One of the shortest tollways in the Philippines is the Coastal Expressway, which was actually a free road in the 1990’s (then known as the Coastal Road). It now connects to a longer segment that is the Cavite Toll Expressway (CaviTEx). Following are photos taken during a recon survey of an area along the expressway in relation to a traffic impact study we were conducting for a major development.
The Coastal Expressway essentially starts from the intersection of Roxas Boulevard and the Airport Road in Pasay City
There seems to be so many signs on this corner leading to the entrance to the expressway. This is an example of what not to do in as far as signage are concerned.
From the intersection, it is practically free flowing traffic leading to the toll plaza. On one side of the expressway are residential/office condominium developments and on the other side are undeveloped or under-developed reclamation areas.
The photo shows one of several small islands from across the tollway that is host to mangrove forests. These growths in turn host an entire eco-system that includes migratory birds, which makes the area a popular site for conservationists, environmentalists and bird-watching enthusiasts.
Many provincial buses use the tollway from terminals and stations in Pasay and Manila. This is because the tollway provides a direct access to the province of Cavite where many people who work or study in Metro Manila reside.
The tollway has 3 lanes per direction with standard shoulders on either side of the carriageway. The is also a median separating the opposing flows of traffic.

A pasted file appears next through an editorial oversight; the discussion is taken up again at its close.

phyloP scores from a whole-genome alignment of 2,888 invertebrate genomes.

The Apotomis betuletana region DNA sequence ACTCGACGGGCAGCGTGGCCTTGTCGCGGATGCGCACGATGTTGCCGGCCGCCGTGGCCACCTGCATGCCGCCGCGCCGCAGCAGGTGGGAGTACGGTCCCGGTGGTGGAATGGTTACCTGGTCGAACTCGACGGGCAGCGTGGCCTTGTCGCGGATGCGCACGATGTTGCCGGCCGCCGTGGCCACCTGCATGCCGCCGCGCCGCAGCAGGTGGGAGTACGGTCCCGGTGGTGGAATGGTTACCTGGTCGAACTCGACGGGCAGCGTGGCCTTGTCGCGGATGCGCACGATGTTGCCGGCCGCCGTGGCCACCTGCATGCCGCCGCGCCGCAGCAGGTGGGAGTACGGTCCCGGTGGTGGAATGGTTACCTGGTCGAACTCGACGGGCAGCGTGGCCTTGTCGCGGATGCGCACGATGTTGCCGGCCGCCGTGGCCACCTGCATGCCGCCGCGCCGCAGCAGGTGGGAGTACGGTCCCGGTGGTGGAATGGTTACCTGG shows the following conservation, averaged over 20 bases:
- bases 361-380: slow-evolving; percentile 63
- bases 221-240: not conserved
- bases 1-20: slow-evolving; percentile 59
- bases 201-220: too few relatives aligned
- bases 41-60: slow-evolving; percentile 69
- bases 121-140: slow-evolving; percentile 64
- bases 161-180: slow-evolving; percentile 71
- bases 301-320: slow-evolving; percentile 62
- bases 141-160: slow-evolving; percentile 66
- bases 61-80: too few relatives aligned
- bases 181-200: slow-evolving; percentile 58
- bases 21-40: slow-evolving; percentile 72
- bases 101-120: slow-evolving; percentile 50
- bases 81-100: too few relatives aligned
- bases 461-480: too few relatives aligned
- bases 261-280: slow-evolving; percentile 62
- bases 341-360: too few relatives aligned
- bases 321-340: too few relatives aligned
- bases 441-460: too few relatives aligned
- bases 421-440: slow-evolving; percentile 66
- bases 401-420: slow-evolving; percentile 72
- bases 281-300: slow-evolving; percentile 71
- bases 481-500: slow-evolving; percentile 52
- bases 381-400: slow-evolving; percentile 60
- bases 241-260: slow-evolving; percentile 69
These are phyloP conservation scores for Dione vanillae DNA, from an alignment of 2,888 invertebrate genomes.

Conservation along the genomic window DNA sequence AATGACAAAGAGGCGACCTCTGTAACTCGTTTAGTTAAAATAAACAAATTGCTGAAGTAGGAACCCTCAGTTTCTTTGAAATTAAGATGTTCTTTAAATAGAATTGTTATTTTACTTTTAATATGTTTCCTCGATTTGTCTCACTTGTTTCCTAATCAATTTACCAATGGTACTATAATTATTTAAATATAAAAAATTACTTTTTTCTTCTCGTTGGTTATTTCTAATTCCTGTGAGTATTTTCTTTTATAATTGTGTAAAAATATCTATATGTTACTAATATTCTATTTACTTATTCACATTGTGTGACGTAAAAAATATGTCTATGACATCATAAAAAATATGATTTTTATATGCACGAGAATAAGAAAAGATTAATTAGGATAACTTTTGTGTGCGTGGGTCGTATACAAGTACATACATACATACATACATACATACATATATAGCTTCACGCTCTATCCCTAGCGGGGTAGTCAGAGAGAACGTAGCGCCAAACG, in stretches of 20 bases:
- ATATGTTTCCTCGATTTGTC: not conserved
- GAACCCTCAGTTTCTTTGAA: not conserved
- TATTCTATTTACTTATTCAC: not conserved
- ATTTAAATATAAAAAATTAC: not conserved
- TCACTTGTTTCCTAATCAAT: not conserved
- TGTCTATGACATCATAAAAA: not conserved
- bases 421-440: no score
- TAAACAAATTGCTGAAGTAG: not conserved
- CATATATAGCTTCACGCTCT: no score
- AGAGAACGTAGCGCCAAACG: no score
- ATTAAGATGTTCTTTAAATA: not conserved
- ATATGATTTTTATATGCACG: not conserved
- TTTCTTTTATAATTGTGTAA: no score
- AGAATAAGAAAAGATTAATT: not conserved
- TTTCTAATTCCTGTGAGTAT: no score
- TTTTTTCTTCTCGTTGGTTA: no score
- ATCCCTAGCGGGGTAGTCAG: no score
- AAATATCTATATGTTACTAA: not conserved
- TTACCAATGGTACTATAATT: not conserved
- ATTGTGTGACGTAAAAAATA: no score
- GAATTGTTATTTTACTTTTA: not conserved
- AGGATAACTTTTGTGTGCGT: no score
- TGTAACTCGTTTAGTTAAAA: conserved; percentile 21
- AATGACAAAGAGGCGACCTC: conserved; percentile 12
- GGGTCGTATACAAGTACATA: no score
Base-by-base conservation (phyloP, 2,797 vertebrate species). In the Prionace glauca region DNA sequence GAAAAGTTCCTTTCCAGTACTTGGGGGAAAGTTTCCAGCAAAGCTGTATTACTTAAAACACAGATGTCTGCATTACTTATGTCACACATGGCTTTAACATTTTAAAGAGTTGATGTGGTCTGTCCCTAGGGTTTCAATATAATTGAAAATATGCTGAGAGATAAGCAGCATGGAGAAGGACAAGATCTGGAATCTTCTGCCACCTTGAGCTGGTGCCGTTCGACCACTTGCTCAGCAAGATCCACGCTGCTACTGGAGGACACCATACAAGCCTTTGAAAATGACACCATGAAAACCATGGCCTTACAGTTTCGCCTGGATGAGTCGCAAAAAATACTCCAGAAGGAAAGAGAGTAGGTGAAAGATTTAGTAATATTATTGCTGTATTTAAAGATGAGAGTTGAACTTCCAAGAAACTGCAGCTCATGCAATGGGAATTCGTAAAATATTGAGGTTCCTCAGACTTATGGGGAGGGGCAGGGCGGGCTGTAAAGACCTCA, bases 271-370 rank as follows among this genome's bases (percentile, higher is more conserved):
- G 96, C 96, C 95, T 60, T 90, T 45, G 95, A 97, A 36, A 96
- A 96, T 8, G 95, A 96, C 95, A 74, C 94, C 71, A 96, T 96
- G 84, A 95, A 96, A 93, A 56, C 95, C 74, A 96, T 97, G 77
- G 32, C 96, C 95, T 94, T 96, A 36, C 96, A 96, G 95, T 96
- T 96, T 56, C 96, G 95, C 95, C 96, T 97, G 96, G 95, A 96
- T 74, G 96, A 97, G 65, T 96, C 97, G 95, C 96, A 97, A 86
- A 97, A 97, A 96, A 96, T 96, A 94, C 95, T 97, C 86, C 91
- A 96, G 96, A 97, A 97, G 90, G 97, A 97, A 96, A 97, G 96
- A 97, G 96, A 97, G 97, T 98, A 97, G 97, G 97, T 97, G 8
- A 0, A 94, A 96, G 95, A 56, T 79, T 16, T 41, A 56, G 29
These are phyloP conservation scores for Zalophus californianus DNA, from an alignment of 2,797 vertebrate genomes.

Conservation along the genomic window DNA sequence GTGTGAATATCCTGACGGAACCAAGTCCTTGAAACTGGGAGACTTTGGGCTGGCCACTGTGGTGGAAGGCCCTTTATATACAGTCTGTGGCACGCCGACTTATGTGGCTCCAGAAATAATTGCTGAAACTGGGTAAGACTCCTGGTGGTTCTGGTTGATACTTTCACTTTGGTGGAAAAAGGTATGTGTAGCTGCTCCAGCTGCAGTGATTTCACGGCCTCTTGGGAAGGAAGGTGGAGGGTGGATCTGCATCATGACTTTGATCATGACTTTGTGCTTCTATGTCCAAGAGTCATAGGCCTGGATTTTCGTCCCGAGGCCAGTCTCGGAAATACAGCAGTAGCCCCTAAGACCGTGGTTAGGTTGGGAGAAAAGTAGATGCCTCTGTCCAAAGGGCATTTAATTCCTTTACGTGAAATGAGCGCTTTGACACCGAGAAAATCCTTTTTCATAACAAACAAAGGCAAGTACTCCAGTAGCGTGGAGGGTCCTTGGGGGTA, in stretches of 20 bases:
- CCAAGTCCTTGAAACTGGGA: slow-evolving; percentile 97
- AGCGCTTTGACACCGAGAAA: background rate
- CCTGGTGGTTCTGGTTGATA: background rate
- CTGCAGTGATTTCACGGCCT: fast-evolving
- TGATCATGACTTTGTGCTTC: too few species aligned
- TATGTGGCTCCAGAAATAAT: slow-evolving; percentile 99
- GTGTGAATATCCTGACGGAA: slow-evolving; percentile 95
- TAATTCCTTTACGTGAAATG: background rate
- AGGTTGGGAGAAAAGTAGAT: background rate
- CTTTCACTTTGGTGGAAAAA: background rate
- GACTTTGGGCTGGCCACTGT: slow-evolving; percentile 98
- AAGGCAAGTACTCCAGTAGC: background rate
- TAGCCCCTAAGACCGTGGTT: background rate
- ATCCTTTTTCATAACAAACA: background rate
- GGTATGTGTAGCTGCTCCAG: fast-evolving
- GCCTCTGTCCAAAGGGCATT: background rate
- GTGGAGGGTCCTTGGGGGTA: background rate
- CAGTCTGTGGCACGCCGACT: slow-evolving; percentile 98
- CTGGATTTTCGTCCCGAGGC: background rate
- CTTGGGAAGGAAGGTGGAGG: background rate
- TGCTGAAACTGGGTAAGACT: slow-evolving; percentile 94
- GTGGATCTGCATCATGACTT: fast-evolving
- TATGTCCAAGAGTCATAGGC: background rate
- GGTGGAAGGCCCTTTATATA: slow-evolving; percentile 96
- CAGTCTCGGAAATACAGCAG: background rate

Signs advise for the reduction of speeds as vehicles approach the only toll plaza along at the time along the route to Cavite. There is a minor toll facility along a feeder road to the tollway along the northbound side but it seems more an accommodation rather than a full-fledged tollgate.
The Coastal Expressway toll plaza – traffic during the time of travel was light despite it being a weekday. However, traffic can be quite horrendous during peak periods and queues particularly long at the toll plaza. There are no electronic toll collection systems in place yet so all transactions are manual. The highway section widens at the plaza for the multiple booths to be able to accommodate vehicle arrivals.
Typical toll booth along the expressway
Traffic cones help guide motorists from the toll plaza who will eventually transition back to a three-lane section.
Sign indicating the boundary between Metro Manila and the Province of Cavite
Nearing the then end of the expressway in Bacoor, Cavite, one could already see the ongoing interchange construction and the unfinished section of CaviTEx.
Construction works for the approach to the overpass for what is now the Bacoor Exit. Vehicles now take the rightmost lanes to turn left towards Bacoor using the overpass that can already be seen in the photo. Vehicles proceeding towards Kawit should proceed along the tollway
At the time these photos were taken, the CaviTEx was not yet completed and the Coastal Expressway ended at Bacoor. The curve leads motorists to Bacoor town proper.
A peak at the then unfinished section of Cavitex including the uncompleted overpass
Turning towards Bacoor, motorists are greeted by another overpass on the opposing direction that leads travelers from the Alabang-Zapote Road (from Muntinlupa) or the Aguinaldo Highway towards the Coastal Expressway. Travelers wanting to proceed to Las Pinas via Quirino Avenue may turn beneath the flyover.
17Overpass from Aguinaldo Highway to the Coastal Expressway. Our vehicle’s trajectory led us to Quirino Avenue, which eventually connects to the C5 Extension
To go to Alabang via the Alabang-Zapote Road, motorists should stay on the left side of the road. To go to the Aguinaldo Highway, one must keep to the right.